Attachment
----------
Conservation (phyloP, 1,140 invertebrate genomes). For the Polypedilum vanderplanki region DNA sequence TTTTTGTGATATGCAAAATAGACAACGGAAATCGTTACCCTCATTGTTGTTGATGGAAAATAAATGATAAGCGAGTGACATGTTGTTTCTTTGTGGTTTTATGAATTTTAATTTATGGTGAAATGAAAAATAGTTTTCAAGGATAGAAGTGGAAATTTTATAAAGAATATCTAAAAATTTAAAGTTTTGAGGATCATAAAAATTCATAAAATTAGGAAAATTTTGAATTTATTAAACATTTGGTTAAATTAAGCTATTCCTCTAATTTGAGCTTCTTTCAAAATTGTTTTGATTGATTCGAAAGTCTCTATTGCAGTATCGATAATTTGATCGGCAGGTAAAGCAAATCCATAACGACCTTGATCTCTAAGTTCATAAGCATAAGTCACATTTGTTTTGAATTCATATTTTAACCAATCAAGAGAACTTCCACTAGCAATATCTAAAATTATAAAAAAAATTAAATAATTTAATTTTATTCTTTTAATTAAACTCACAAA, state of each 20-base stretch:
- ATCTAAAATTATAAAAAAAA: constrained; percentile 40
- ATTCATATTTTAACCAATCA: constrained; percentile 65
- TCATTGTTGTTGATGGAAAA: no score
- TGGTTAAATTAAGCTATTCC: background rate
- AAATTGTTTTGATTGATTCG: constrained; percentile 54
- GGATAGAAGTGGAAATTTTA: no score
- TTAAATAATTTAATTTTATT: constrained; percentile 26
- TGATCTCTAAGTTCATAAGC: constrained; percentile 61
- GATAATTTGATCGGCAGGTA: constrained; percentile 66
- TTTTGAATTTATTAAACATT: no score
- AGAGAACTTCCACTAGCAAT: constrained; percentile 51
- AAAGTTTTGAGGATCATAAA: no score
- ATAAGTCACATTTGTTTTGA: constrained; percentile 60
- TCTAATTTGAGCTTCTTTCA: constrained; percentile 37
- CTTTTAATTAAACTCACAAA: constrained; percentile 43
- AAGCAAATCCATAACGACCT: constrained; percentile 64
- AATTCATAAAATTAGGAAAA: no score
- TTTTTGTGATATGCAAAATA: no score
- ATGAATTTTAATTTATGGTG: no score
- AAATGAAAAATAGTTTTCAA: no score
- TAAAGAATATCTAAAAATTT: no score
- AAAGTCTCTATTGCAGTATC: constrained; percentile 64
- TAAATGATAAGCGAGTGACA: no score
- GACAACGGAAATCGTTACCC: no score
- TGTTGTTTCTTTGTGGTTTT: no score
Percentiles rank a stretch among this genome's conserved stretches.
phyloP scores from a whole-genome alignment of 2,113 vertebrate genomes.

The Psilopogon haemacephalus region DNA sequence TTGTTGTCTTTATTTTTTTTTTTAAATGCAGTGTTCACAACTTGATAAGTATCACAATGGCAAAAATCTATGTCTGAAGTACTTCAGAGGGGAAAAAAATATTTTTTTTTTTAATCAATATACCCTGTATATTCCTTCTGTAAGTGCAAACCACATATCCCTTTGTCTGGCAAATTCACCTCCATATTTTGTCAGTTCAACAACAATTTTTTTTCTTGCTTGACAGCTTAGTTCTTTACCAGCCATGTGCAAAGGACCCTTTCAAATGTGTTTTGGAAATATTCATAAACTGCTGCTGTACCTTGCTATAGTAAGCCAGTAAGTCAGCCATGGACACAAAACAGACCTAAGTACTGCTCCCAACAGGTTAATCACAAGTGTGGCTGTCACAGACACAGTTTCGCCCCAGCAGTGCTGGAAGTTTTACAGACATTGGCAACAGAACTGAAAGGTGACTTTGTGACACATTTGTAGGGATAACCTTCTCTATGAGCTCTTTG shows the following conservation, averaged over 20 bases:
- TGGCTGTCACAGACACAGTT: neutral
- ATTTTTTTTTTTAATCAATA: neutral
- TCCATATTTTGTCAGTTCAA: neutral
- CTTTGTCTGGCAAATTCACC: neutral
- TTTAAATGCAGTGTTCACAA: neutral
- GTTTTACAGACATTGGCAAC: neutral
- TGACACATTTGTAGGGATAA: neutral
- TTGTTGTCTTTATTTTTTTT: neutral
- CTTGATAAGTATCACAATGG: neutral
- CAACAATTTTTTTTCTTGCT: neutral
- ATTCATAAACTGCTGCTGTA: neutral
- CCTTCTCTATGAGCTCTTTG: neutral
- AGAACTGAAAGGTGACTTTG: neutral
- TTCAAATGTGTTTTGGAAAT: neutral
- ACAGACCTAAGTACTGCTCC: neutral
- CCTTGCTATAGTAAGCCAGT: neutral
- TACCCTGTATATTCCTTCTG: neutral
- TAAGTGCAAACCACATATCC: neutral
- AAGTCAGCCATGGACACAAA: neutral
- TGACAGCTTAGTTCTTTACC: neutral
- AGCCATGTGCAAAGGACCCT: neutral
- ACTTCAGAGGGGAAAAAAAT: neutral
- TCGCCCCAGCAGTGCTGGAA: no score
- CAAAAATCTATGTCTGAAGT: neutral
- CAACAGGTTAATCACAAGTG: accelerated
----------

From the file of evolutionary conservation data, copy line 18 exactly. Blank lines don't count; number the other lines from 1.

- AATTCATAAAATTAGGAAAA: no score